Mowry City

Name:

Mowry City

County:

Dona Anna

Zip Code:

 

Latitude / Longitude:

32° 30′ 51 N, 107° 54′ 52 W

Elevation:

 

Time Zone:

Mountain (MST) (UTC-7)

Comments:

Mowry City is a ghost town first in Dona Anna County, then Grant County and finally in Luna County, New Mexico, about 25 miles (40 km) north of Deming. Originally the crossing point of Cooke’s Wagon Road on the Mimbres River. Mowry City was formerly the location of Rio Mimbres a stop on the San Antonio-San Diego Mail Line and Miembre’s River Station, a stagecoach stop on the Butterfield Overland Mail and later stagecoach routes, the town lasted from 1859 until the arrival of the railroad in southern New Mexico.

Remains:

Mimbres River Station, a Butterfield Overland Mail relay station, was located 16 miles northeast of Ojo de Vaca Station and 18 miles west of Cooke’s Spring Station. Later Mowry City grew up around it. Mowry City was the result of one of the earliest land scams in the American Southwest. In the late 1850s, three promoters, Samuel J. Jones, a native of Virginia, Lewis S. Owings and Robert P. Kelley, resided in the town of Mesilla on the Rio Grande near Las Cruces, New Mexico. They owned a number of businesses in the town and also had interests in mining properties. They realized that the existing population base was too small for them to attain the prosperity they desired, so they concocted a scheme to establish a town site and promote it, to draw settlers into the area.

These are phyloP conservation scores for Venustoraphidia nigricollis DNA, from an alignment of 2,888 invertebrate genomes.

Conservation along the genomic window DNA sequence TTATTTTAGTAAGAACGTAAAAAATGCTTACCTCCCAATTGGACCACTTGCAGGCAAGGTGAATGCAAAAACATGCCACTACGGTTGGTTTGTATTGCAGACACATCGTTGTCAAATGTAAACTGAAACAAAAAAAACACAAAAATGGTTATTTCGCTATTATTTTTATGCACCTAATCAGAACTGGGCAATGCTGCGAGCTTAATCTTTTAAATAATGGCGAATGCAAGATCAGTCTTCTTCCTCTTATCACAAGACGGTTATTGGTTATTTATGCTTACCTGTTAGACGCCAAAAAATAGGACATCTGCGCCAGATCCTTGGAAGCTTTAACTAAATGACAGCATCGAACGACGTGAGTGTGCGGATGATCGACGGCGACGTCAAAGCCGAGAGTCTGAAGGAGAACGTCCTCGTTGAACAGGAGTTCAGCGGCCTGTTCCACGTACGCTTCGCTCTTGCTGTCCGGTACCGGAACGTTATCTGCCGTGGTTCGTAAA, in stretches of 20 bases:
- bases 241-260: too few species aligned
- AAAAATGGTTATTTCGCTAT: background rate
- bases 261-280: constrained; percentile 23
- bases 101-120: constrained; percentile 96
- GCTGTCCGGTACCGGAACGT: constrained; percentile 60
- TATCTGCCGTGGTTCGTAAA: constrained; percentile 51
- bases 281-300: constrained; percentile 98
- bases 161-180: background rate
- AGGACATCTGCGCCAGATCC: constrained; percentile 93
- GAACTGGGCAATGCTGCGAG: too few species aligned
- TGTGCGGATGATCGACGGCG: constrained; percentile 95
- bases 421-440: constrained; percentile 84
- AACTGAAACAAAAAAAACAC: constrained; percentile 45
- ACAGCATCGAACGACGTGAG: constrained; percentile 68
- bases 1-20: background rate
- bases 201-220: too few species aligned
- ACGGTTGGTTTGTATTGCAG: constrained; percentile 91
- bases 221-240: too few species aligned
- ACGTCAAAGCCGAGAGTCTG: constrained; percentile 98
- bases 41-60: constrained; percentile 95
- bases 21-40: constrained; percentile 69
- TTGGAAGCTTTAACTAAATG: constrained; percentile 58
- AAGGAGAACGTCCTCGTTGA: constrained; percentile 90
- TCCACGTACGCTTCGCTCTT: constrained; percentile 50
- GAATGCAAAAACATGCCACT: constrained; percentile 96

Established:

 

Disestablished:

 

Current Status:

In the Spring of 1860, gold was discovered at Pinos Altos, about 40 miles northwest of the new town site, and Mowry City began to establish a population, including Sherod Hunter. However, as a result of the Bascom Affair at the outbreak of the American Civil War, the Apaches began their campaign of attacks on all white settlers, miners and travelers throughout the region and this ended the promotion of Mowry City. The settlement lasted after the Civil War at least into the time of the arrival of the railroad.

Remarks:

Kelley had met Sylvester Mowry in 1858, on a stage ride from Arizona to Missouri, from which he learned of Mowry’s fame and name recognition among eastern investors. Realizing the recognition value of the Mowry name, these promoters chose Mowry City as the name for their new town.

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